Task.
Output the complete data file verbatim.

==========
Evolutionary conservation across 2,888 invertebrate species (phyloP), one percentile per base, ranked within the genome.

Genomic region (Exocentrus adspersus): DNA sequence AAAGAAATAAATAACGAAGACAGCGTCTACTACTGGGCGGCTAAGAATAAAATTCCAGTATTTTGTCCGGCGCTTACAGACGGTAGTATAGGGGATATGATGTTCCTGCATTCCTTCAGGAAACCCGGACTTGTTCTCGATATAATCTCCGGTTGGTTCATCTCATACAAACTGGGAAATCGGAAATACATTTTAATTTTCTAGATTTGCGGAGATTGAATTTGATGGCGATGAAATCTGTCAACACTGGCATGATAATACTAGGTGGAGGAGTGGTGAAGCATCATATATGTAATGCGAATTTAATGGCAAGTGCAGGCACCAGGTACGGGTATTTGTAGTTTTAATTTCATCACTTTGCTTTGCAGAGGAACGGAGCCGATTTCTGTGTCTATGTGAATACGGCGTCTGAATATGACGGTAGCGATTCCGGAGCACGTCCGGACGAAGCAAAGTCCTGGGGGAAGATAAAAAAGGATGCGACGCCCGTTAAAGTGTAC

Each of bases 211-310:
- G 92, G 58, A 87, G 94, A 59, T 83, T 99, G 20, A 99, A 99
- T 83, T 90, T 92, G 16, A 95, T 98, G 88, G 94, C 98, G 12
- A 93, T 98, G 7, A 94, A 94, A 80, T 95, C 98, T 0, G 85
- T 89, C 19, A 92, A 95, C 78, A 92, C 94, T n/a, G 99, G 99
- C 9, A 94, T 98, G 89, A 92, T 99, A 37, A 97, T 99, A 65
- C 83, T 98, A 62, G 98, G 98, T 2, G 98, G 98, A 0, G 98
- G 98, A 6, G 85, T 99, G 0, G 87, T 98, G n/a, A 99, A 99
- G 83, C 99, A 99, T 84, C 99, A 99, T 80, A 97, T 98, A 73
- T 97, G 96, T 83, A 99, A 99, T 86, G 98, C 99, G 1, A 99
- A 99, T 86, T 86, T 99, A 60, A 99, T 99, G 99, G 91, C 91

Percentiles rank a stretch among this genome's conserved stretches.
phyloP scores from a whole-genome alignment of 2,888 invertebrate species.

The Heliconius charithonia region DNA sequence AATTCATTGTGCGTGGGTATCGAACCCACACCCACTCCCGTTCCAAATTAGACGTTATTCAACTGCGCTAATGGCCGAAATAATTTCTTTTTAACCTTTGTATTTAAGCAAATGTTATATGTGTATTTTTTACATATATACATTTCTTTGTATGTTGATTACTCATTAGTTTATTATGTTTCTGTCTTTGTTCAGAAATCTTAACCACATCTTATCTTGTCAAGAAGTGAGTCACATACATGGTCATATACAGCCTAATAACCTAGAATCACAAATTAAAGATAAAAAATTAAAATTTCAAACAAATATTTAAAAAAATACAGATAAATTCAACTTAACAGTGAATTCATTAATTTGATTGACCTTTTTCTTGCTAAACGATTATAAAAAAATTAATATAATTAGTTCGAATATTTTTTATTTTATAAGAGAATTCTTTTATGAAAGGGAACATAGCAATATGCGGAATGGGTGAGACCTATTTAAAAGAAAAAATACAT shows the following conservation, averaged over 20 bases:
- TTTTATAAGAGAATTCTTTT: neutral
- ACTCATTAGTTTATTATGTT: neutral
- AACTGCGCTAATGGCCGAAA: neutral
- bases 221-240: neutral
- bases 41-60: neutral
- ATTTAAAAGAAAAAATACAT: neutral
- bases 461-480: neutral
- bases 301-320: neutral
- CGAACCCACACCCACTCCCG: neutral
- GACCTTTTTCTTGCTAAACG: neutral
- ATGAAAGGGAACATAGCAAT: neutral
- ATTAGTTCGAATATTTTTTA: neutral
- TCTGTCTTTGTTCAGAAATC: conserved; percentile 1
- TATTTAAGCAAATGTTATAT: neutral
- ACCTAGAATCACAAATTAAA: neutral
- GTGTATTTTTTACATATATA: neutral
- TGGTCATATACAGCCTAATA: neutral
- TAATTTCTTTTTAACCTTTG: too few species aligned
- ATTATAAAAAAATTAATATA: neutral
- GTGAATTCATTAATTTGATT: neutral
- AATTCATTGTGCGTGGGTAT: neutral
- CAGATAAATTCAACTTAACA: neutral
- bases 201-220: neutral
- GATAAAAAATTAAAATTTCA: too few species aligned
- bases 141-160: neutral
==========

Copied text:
Evolutionary conservation across 2,888 invertebrate species (phyloP), one percentile per base, ranked within the genome.

Genomic region (Exocentrus adspersus): DNA sequence AAAGAAATAAATAACGAAGACAGCGTCTACTACTGGGCGGCTAAGAATAAAATTCCAGTATTTTGTCCGGCGCTTACAGACGGTAGTATAGGGGATATGATGTTCCTGCATTCCTTCAGGAAACCCGGACTTGTTCTCGATATAATCTCCGGTTGGTTCATCTCATACAAACTGGGAAATCGGAAATACATTTTAATTTTCTAGATTTGCGGAGATTGAATTTGATGGCGATGAAATCTGTCAACACTGGCATGATAATACTAGGTGGAGGAGTGGTGAAGCATCATATATGTAATGCGAATTTAATGGCAAGTGCAGGCACCAGGTACGGGTATTTGTAGTTTTAATTTCATCACTTTGCTTTGCAGAGGAACGGAGCCGATTTCTGTGTCTATGTGAATACGGCGTCTGAATATGACGGTAGCGATTCCGGAGCACGTCCGGACGAAGCAAAGTCCTGGGGGAAGATAAAAAAGGATGCGACGCCCGTTAAAGTGTAC

Each of bases 211-310:
- G 92, G 58, A 87, G 94, A 59, T 83, T 99, G 20, A 99, A 99
- T 83, T 90, T 92, G 16, A 95, T 98, G 88, G 94, C 98, G 12
- A 93, T 98, G 7, A 94, A 94, A 80, T 95, C 98, T 0, G 85
- T 89, C 19, A 92, A 95, C 78, A 92, C 94, T n/a, G 99, G 99
- C 9, A 94, T 98, G 89, A 92, T 99, A 37, A 97, T 99, A 65
- C 83, T 98, A 62, G 98, G 98, T 2, G 98, G 98, A 0, G 98
- G 98, A 6, G 85, T 99, G 0, G 87, T 98, G n/a, A 99, A 99
- G 83, C 99, A 99, T 84, C 99, A 99, T 80, A 97, T 98, A 73
- T 97, G 96, T 83, A 99, A 99, T 86, G 98, C 99, G 1, A 99
- A 99, T 86, T 86, T 99, A 60, A 99, T 99, G 99, G 91, C 91

Percentiles rank a stretch among this genome's conserved stretches.
phyloP scores from a whole-genome alignment of 2,888 invertebrate species.

The Heliconius charithonia region DNA sequence AATTCATTGTGCGTGGGTATCGAACCCACACCCACTCCCGTTCCAAATTAGACGTTATTCAACTGCGCTAATGGCCGAAATAATTTCTTTTTAACCTTTGTATTTAAGCAAATGTTATATGTGTATTTTTTACATATATACATTTCTTTGTATGTTGATTACTCATTAGTTTATTATGTTTCTGTCTTTGTTCAGAAATCTTAACCACATCTTATCTTGTCAAGAAGTGAGTCACATACATGGTCATATACAGCCTAATAACCTAGAATCACAAATTAAAGATAAAAAATTAAAATTTCAAACAAATATTTAAAAAAATACAGATAAATTCAACTTAACAGTGAATTCATTAATTTGATTGACCTTTTTCTTGCTAAACGATTATAAAAAAATTAATATAATTAGTTCGAATATTTTTTATTTTATAAGAGAATTCTTTTATGAAAGGGAACATAGCAATATGCGGAATGGGTGAGACCTATTTAAAAGAAAAAATACAT shows the following conservation, averaged over 20 bases:
- TTTTATAAGAGAATTCTTTT: neutral
- ACTCATTAGTTTATTATGTT: neutral
- AACTGCGCTAATGGCCGAAA: neutral
- bases 221-240: neutral
- bases 41-60: neutral
- ATTTAAAAGAAAAAATACAT: neutral
- bases 461-480: neutral
- bases 301-320: neutral
- CGAACCCACACCCACTCCCG: neutral
- GACCTTTTTCTTGCTAAACG: neutral
- ATGAAAGGGAACATAGCAAT: neutral
- ATTAGTTCGAATATTTTTTA: neutral
- TCTGTCTTTGTTCAGAAATC: conserved; percentile 1
- TATTTAAGCAAATGTTATAT: neutral
- ACCTAGAATCACAAATTAAA: neutral
- GTGTATTTTTTACATATATA: neutral
- TGGTCATATACAGCCTAATA: neutral
- TAATTTCTTTTTAACCTTTG: too few species aligned
- ATTATAAAAAAATTAATATA: neutral
- GTGAATTCATTAATTTGATT: neutral
- AATTCATTGTGCGTGGGTAT: neutral
- CAGATAAATTCAACTTAACA: neutral
- bases 201-220: neutral
- GATAAAAAATTAAAATTTCA: too few species aligned
- bases 141-160: neutral